More Regulation of Mortgages would Likely Hurt Consumers-Becker
No doubt many consumers made mistakes in their credit decisions during the past few years, perhaps especially in the mortgages they chose. It is equally clear that many lenders wish they had never given the mortgages they gave since they lost their shirts by doing so. Does any of this mean that a commission to protect consumers would be a welcome piece of legislation?
I am first of all dubious that consumers would have behaved much better if they had simpler contracts, or had the terms better explained to them. The fundamental problem is that consumers are generalists who must make thousands of decisions in highly different areas. As a result, they rely not only on their own limited knowledge, but also on competition among producers to help protect their interests. When that breaks down, as in the housing bubble, many consumers get hurt, but overall it is an excellent strategy for those who must make so many decisions based on quite limited information.
Even if we agree on the above analysis, some will argue that a consumer "czar" would help protect the interests of consumers who make mistakes that markets fail to correct. For after all, the czar and other members of her commission would be specialists in consumer issues that might enable them to discover and correct consumer mistakes. This type of analysis is behind the "libertarian paternalism" in the book "Nudge" by Cass Sunstein-a former colleague and the present regulatory czar-and Richard Thaler, a colleague at the University of Chicago.
A realistic view of the political process casts strong doubts on whether this is how such a commission would actually operate. Many political decisions are the result of a fierce contest between interest groups with different positions, as we are seeing clearly now in the fight over how health care delivery in the United States should be changed. In these battles, producers, like health insurance companies and doctors in the health care case, are much better organized politically than consumers.
Producers can more easily coordinate their actions politically since they are usually either relatively few in numbers- as with health insurance companies- or they have effective trade associations that push their agendas, as with the farm lobby or the American Medical Association. Moreover, since what gets passed can greatly affect the livelihood of producers, they have a strong financial interest in getting legislation that helps them, or at least does not do much damage.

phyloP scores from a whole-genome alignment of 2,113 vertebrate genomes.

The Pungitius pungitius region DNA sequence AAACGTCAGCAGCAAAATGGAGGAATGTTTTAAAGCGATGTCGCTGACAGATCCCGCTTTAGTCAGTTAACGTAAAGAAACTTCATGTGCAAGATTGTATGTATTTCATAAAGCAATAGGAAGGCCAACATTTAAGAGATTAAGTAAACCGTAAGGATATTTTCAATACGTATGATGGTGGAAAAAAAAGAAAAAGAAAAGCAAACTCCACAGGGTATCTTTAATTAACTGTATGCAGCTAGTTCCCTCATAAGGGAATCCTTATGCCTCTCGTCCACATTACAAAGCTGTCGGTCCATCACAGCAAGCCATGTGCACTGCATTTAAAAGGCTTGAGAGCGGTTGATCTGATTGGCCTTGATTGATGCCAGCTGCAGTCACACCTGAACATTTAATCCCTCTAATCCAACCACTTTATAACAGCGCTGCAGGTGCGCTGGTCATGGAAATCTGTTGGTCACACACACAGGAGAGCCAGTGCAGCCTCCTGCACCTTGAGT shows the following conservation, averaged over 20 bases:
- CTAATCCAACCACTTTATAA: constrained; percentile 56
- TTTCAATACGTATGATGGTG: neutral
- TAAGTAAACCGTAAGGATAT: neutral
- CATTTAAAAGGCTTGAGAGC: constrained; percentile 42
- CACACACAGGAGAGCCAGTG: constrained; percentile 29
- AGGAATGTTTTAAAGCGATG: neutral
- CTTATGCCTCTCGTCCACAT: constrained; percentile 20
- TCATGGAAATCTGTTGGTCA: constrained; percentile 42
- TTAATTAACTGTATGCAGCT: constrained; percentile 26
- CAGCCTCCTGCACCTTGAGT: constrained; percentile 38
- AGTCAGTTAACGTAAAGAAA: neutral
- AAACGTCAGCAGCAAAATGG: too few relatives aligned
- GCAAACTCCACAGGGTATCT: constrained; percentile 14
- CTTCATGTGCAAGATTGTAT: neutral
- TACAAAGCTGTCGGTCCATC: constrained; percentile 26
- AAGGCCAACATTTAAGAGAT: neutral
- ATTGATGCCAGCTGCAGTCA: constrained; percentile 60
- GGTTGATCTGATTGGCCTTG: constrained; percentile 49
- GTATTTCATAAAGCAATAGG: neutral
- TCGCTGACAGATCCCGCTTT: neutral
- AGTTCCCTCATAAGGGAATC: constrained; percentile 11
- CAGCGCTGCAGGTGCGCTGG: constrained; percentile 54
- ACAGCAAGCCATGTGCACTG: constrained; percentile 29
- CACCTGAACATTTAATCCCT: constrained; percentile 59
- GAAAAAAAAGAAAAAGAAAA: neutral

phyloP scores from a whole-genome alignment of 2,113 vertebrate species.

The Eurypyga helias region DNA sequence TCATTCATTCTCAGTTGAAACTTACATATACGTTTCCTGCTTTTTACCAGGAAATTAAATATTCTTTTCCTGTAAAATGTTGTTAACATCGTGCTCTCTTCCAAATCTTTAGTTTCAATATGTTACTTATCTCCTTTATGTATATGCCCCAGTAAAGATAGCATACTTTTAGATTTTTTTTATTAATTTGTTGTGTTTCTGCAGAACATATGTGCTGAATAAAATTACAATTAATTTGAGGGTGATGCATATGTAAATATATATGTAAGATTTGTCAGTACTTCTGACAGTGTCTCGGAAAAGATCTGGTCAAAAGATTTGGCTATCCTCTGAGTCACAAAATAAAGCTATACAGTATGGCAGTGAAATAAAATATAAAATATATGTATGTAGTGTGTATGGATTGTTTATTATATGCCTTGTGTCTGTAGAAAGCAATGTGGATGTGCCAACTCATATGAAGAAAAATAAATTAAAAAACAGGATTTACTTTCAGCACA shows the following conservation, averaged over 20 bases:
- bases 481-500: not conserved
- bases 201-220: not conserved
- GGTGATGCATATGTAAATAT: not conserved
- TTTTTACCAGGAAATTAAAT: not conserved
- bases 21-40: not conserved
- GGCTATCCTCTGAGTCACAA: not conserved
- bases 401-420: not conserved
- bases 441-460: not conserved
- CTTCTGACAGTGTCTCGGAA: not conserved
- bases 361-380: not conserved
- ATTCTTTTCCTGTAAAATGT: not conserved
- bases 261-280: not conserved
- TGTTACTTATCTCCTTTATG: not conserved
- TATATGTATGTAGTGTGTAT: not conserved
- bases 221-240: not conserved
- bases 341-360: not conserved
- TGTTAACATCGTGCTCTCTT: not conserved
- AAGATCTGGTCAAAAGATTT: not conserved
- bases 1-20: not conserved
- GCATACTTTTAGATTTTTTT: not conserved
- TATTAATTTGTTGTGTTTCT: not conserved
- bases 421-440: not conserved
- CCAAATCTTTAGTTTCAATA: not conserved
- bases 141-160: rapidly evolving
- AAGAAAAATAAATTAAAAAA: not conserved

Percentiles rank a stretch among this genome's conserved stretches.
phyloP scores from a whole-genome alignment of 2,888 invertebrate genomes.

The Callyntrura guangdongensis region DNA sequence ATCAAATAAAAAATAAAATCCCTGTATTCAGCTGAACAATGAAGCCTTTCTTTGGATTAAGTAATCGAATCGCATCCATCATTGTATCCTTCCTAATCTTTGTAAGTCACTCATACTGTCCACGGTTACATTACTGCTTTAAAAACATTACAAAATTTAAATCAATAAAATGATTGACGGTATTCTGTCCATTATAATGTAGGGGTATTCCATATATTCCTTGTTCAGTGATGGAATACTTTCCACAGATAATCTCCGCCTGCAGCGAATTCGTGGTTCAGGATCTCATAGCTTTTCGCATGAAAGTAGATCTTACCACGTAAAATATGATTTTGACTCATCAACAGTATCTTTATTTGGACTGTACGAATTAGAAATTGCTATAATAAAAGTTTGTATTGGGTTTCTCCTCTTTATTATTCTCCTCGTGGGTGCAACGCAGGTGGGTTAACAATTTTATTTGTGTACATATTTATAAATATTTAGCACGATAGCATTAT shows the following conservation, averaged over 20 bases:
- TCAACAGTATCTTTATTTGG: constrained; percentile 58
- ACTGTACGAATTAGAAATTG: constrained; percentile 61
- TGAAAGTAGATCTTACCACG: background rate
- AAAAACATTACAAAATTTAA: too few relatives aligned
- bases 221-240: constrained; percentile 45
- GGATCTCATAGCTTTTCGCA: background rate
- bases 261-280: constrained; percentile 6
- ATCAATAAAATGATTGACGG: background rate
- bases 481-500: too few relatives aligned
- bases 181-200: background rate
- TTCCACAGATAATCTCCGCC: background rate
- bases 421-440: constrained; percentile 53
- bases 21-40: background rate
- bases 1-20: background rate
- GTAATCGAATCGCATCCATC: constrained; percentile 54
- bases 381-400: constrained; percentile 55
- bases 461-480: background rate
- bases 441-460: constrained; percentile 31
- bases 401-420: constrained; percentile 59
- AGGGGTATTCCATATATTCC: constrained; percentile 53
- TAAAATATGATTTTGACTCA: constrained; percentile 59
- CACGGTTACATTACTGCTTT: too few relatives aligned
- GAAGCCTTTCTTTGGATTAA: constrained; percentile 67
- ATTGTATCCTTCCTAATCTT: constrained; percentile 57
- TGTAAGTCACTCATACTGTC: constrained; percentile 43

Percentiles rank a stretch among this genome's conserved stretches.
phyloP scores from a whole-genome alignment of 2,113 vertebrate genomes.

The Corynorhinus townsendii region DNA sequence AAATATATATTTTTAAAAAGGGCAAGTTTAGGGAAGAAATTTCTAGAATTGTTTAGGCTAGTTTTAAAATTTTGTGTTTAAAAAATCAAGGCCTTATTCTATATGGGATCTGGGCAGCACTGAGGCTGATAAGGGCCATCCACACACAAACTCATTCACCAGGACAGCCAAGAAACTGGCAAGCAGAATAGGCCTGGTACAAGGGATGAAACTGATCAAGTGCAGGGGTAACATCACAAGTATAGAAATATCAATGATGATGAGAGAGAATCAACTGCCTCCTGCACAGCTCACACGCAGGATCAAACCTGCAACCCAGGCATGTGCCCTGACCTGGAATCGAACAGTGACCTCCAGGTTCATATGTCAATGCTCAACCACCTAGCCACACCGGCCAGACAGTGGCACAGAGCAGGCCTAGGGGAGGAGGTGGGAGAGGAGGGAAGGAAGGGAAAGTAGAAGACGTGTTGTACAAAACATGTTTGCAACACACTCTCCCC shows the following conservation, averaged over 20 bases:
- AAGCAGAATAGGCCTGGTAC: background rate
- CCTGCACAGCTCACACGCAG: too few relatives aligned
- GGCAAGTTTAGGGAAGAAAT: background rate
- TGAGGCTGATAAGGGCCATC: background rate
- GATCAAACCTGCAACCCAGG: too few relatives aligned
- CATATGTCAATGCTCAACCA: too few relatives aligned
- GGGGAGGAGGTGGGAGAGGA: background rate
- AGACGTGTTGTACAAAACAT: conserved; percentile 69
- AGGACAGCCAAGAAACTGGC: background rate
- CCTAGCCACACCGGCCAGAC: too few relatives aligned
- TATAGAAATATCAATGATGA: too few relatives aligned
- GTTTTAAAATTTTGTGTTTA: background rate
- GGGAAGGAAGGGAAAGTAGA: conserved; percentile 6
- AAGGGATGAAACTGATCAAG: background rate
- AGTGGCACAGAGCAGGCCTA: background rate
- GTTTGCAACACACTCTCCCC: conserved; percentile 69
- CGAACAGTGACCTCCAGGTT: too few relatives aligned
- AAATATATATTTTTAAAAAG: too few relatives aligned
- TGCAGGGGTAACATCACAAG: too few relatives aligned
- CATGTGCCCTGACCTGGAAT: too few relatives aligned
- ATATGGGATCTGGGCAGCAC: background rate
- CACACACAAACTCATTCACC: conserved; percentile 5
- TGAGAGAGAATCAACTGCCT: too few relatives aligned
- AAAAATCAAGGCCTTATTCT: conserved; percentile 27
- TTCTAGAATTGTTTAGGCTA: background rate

The emphasis on consumer ignorance and mistakes makes it harder, not easier, for consumers to act as an effective political counterweight to the political power of producers since they supposedly do not fully know their own interests. So I would expect producers, such as issuers of mortgages or credit cards, to be able to manipulate in their own favor any attempt by the Commission to push regulations to help consumers. These advantages that producers gain from regulations have been called the "capture theory" of regulation in the political economy literature. In the case of consumer ignorance, capture by producers of the regulators is even more harmful to consumers since consumer regulations are likely to end up exploiting, rather than combating, this ignorance in order to benefit producers, the way a private monopoly exploits consumer mistakes.
The cigarette settlement with the State Attorney Generals is a good example. Cigarette manufacturers paid billions of dollars to the states based on present and future production, even though they were being penalized for the harmful effects of past smoking. They got a settlement that also taxed potential new cigarette producers, so that cigarette producers were able to raise prices in response to the tax. In fact, prices went up by considerably more than the additional tax per unit. This enabled producers to recoup most of their payments to the state governments. But smokers paid a lot for the settlement through the much higher prices they had to pay. Perhaps that was desirable in order to cut smoking, but producers got off quite cheaply, and the poorer individuals who tend to smoke a lot were hit heavily by the settlement.
I am dubious about this proposed regulatory commission for all the reasons Posner gives. In addition, I have argued that the Commission, whatever the intentions of Congress, the President, and members of the Commission, is likely to end up furthering the interests of mortgage companies, credit card issuers, and other producers at the expense of the very consumers it is supposed to be protecting.